One of the reactors at the Indian Point nuclear power plant in New York is offline. The unexpected shutdown comes as the other unit is also offline for a scheduled refueling outage.
Unit 2 at Buchanan-based Indian Point shut down March 15 just after 3 p.m. Neil Sheehan is spokesman for the Nuclear Regulatory Commission.
“The shutdown was uncomplicated. We, our resident inspectors who are at the plant, they immediately made their way to the control room and checked to make sure that everything was being handled properly and that there were no significant equipment challenges. They did not identify any issues,” Sheehan says. “Preliminarily, it appears that this was caused by a fault in the main electrical generator for the plant. So we consider that to be on the non-nuclear side of the plant. In other words, if you go into any power plant, you will find this kind of equipment, which is really taking whatever the source of the heat is for the plant, using that, the power that’s been generated to spin the turbine and generate the electricity.”
An Entergy spokesman was unavailable for comment in time for this broadcast.
“It’s not that uncommon that, over time, the plants will experience an issue with their turbine or electrical generator,” says Sheehan. “That very well may be the case, but, so we’ll take a look and see what we can find on that front.”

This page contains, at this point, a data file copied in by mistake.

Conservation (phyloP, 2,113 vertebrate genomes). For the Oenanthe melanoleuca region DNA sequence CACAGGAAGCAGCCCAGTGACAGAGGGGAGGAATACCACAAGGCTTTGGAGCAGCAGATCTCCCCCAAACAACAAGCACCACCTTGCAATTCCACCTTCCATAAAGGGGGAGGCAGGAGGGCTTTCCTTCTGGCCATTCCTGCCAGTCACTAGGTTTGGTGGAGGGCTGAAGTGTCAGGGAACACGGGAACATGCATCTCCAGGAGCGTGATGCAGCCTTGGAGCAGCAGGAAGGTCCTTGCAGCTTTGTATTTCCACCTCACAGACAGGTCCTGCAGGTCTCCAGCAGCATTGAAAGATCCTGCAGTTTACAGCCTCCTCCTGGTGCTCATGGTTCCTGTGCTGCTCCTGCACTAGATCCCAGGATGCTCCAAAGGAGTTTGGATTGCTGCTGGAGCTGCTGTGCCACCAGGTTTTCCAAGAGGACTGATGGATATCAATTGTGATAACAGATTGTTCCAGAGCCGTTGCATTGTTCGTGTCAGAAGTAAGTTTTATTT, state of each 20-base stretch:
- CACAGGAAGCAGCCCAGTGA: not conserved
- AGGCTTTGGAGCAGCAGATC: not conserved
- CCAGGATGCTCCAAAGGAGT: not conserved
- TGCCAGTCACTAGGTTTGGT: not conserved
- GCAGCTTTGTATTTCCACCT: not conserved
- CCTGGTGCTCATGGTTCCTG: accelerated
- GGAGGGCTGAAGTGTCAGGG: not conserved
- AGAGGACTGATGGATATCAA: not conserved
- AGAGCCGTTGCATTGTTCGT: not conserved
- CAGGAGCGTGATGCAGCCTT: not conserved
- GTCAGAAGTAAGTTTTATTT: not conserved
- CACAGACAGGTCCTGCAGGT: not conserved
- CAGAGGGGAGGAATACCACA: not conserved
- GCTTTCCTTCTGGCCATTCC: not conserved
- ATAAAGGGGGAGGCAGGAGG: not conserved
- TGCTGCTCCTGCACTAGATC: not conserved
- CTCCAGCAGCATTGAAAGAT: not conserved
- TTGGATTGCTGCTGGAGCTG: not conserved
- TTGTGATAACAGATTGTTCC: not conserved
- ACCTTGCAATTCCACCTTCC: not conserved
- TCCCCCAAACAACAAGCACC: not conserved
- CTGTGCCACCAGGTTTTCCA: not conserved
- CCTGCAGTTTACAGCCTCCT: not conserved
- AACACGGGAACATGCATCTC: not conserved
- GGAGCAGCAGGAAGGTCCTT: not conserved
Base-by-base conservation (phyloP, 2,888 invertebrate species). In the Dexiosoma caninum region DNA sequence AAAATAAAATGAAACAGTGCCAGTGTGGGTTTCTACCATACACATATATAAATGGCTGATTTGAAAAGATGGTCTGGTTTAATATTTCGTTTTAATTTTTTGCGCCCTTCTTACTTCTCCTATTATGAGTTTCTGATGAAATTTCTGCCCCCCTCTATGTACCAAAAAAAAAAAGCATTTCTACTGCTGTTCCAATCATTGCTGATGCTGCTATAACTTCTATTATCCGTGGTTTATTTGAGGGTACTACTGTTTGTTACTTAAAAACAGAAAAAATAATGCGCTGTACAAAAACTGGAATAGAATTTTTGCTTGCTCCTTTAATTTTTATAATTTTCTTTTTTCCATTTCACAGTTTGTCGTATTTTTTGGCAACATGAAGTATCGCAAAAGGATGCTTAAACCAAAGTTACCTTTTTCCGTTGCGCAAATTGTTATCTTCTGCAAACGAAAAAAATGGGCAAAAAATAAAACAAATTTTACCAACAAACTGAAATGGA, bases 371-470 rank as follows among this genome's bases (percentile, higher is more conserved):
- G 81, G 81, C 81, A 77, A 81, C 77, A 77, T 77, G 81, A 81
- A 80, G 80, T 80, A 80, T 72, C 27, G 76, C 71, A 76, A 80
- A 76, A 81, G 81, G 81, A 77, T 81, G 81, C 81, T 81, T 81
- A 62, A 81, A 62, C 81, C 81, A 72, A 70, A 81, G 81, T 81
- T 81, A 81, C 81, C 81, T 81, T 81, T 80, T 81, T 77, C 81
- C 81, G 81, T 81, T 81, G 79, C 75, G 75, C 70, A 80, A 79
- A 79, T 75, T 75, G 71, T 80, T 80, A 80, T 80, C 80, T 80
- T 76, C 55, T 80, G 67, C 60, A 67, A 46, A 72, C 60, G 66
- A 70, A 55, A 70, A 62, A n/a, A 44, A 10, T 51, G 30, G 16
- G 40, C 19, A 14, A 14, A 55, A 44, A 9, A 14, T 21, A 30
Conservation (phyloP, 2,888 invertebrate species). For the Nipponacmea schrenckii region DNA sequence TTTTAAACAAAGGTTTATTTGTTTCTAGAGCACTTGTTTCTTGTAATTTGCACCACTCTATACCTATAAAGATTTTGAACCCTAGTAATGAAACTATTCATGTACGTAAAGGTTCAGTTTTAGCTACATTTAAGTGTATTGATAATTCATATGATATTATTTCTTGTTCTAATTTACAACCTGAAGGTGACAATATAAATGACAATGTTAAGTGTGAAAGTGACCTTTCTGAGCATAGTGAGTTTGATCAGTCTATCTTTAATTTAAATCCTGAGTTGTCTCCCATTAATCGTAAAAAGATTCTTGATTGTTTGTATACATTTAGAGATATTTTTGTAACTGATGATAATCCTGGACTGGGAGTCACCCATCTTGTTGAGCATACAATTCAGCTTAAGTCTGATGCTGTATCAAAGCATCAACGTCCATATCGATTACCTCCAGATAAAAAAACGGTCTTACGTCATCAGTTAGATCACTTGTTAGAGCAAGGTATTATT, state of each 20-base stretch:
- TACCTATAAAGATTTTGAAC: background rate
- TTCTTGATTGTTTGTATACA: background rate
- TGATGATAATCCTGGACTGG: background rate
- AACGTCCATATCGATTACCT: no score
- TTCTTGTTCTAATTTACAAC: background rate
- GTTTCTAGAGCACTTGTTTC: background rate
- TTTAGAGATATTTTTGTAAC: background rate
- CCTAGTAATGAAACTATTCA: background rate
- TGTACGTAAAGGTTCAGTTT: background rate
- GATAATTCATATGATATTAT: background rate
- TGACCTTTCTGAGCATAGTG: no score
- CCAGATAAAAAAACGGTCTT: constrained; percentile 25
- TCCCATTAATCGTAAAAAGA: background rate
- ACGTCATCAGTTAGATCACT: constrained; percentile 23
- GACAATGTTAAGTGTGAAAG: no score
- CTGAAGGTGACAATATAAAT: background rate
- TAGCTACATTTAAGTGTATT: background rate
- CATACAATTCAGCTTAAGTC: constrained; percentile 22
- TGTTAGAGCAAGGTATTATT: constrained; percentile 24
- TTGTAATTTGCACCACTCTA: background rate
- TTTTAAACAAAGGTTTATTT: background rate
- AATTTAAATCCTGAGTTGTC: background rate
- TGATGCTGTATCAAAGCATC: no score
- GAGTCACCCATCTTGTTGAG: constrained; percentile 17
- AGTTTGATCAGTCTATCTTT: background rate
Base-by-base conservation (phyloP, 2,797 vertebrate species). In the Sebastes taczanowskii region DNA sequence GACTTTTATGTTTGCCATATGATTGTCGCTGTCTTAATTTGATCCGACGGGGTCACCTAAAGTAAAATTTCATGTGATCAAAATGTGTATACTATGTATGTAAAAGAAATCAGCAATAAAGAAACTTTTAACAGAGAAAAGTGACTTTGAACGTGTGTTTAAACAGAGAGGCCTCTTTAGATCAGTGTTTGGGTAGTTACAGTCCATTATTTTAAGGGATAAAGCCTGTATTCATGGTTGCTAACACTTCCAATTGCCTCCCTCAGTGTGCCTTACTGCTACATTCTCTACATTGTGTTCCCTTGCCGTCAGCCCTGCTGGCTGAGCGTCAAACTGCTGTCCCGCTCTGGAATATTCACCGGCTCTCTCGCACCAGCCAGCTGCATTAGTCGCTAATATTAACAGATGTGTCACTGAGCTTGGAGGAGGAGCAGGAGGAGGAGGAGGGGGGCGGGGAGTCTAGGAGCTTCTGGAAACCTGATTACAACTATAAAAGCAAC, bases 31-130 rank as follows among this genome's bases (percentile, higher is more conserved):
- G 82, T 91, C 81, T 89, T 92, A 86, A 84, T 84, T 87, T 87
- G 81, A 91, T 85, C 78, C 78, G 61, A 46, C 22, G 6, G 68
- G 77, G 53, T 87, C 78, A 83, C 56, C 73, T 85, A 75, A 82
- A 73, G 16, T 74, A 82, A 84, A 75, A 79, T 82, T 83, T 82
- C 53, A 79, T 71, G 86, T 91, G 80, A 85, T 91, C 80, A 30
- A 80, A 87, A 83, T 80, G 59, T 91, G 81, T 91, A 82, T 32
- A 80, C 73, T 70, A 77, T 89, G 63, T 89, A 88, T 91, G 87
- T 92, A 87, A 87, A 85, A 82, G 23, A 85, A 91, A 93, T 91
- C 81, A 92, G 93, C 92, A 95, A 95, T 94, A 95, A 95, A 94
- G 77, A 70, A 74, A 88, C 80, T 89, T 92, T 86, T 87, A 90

Entergy completed its final refueling and maintenance outage for Unit 2 during 2018. Unit 2 is slated to permanently close by April 30, 2020. And Unit 3 is offline for its final scheduled refueling and maintenance outage before being permanently shut down in 2021. A spokesman for the New York state Department of Public Service says the plant owner has kept DPS fully apprised about the status of both reactors and the Department is monitoring the situation. He says that, at this time, the Department does not have any concerns about the facility’s safety, and there is no impact on the reliability of New York’s power system. Cliff Weathers is spokesman for Riverkeeper, a party to the agreement to shut down the plant.
“The grid’s operating fine without Indian Point, and we’ll have more than enough energy to compensate for its 2021 shutdown,” Weathers says.
There have been other shutdowns in recent years due to main generator issues. The NRC’s Sheehan says the Indian Point 3 reactor shut down twice in 2018 and once in 2017 for such reasons. Again, Riverkeeper’s Weathers:
“This malfunction further demonstrates that Indian Point is no longer reliable,” says Weathers. “We’ve seen many of these unexpected shutdowns over the last several years, and they’ll continue to happen until it closes.”
Sheehan speaks to Unit 3’s current refueling and maintenance outage.
“They’re in the process of removing fuel from the reactor so that they can access it and do certain work, including checking on the baffle bolts, which was an issue at the plant within recent years,” Sheehan says.
Indian Point completed replacing about a third of Unit 3’s baffle bolts in 2017 following the replacement of roughly the same number in Unit 2 the year prior. In both cases, the number of degraded bolts was higher than expected.
Neither the NRC nor Entergy indicated when Unit 2 might be back in service, for economic reasons. Meantime, Entergy is working toward selling the plant once Indian Point shuts down.